LANSING, Mich. (WLNS) – Secretary of State Jocelyn Benson submitted her testimony to the State Elections Committee on Wednesday opposing proposed legislation taken up in the Senate Republicans’ 39-bill “voter suppression” package.
Benson’s testimony can be read here.
“It’s particularly disappointing that on the heels of the most successful, accessible and secure election in our state’s history, where more people voted than ever before, many of the bills taken up for discussion today would eliminate the very policies and procedures that made it successful and replace them with rules to restrict access and erect barriers to democracy,” Benson stated in her testimony.
“For over two years, my office and the clerks throughout this state have sought to work with members of this committee to modernize our election laws in a way that furthers best practices and does right by all voters. Even recently, offering input on several of these and other bills, we have sought to inform you and your staff on the way they are either misguided, poorly drafted, unnecessary, or simply bad policy. Our suggestions are consistently ignored or dismissed. So I am submitting this written testimony today to formally underscore several of the most problematic aspects of these proposals.”
Benson stated that Senate Bill 287 would ban local clerks from prepayping postage on absentee ballot return envelopes, “for no other reason than to make it difficult for all voters, particularly low income voters to exercise their right to vote absentee,” she said.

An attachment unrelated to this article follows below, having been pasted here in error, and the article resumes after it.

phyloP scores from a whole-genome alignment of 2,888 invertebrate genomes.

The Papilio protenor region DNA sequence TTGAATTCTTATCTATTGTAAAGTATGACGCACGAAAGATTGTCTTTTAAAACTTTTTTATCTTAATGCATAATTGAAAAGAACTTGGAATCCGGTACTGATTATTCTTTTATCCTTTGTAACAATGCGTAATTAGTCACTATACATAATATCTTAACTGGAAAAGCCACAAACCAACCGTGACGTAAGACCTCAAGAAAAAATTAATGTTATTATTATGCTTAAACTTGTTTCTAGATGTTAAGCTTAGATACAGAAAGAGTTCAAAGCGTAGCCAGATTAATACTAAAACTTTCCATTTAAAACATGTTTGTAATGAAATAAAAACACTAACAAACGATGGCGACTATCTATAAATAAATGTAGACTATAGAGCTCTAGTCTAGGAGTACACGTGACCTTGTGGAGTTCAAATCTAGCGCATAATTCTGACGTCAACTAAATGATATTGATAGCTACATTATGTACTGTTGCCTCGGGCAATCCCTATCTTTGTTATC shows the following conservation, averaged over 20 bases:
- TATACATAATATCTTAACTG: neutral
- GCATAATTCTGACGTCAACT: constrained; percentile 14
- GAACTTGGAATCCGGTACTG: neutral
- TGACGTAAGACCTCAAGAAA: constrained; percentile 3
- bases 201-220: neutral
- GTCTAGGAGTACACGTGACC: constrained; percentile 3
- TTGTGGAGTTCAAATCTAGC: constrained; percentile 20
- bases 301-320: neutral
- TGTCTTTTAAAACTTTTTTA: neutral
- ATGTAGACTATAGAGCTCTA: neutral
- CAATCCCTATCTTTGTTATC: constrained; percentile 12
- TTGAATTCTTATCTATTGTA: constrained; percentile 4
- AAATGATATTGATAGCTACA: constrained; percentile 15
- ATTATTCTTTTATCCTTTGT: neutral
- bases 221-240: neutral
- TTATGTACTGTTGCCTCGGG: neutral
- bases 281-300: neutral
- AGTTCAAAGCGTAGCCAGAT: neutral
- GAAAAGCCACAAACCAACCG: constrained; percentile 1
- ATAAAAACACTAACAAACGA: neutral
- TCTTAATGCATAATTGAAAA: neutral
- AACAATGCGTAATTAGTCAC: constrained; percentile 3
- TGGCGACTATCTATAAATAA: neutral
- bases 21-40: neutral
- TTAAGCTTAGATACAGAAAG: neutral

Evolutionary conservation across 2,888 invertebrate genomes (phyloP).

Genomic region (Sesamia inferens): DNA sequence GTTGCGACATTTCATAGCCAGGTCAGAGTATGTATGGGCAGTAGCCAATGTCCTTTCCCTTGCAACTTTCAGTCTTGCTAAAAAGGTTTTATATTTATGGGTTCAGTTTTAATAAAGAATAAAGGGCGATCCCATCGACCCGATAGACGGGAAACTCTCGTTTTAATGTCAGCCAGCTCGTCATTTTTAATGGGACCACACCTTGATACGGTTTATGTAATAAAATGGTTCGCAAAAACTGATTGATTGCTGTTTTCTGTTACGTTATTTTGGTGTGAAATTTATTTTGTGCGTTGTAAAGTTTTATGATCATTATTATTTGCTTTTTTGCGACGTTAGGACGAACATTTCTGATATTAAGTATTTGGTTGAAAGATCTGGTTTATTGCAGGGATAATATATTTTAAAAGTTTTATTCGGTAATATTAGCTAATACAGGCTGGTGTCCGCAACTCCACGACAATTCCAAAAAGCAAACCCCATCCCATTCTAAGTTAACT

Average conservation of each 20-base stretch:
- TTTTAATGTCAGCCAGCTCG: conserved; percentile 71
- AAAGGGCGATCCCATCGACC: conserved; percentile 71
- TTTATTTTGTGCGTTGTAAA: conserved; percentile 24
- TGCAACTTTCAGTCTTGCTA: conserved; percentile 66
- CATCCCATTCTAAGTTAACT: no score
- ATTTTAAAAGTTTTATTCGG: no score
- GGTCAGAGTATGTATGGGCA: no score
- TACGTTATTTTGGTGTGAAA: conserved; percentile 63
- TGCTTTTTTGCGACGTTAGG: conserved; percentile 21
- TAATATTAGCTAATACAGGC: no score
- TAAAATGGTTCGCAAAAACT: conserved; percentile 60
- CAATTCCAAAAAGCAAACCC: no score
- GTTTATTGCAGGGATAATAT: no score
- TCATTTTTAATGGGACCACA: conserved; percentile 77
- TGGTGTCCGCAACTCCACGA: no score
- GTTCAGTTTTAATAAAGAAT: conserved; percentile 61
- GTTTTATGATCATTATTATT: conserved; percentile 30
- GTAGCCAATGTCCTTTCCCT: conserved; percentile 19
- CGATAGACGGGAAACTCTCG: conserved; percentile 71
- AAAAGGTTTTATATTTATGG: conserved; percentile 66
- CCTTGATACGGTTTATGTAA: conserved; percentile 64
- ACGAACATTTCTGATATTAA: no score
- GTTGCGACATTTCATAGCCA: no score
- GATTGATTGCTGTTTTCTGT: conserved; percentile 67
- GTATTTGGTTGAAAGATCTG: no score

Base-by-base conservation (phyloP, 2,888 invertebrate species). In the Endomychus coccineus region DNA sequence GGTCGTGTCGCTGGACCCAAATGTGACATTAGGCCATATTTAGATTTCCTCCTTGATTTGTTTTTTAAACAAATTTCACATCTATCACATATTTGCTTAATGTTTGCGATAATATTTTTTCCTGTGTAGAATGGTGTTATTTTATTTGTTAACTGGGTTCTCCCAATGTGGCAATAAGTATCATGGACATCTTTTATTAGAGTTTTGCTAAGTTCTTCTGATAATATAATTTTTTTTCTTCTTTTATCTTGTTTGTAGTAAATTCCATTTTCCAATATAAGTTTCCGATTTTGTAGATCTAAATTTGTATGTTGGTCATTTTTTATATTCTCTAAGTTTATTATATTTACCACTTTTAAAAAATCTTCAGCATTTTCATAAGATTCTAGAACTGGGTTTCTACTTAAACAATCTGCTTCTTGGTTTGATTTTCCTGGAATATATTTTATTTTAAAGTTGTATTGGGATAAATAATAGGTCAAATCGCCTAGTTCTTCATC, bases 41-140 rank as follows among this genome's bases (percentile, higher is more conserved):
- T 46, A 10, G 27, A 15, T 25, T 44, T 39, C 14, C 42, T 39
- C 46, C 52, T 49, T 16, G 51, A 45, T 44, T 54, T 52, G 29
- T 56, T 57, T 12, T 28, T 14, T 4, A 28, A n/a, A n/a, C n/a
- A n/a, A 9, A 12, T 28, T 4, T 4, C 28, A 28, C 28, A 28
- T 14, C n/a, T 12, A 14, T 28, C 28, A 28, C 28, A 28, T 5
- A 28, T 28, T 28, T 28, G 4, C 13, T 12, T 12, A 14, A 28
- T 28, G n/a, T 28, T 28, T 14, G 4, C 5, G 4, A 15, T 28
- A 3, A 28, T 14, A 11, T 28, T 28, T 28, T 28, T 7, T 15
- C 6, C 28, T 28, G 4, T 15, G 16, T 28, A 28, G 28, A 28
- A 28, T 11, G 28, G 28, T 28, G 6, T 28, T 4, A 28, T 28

Benson also said Senate Bill 305 ” would inexplicably bar the most trusted sources of voter education and election information in our state – the Secretary of State and election clerks – from educating citizens about the mechanics of voting.”
Benson also slammed Senate Bill 282, saying it is based “entirely on misinformation about the 2020 election.”
“[SB 282] restricts access to the voter file in a way that would prohibit the staff of the State of Michigan’s own technology department from accessing it – despite the fact that they built it, they update it, and they maintain its security. “
Finally, Benson critiqued Senate Bill 274 in her press release, saying:
“[SB 274] appears to enable 16-year-olds to pre-register to vote, it only provides one narrow path for them to do so and places unnecessary barriers to completing their registration that no other voters face.”
Benson proposed alternative policies after the 2020 election, saying ““I hope today and in the weeks that follow you commit to listening to those voters and our clerks, and work with all of us to truly advance the vote and protect democracy in our state.”
Her alternate policies can be viewed here.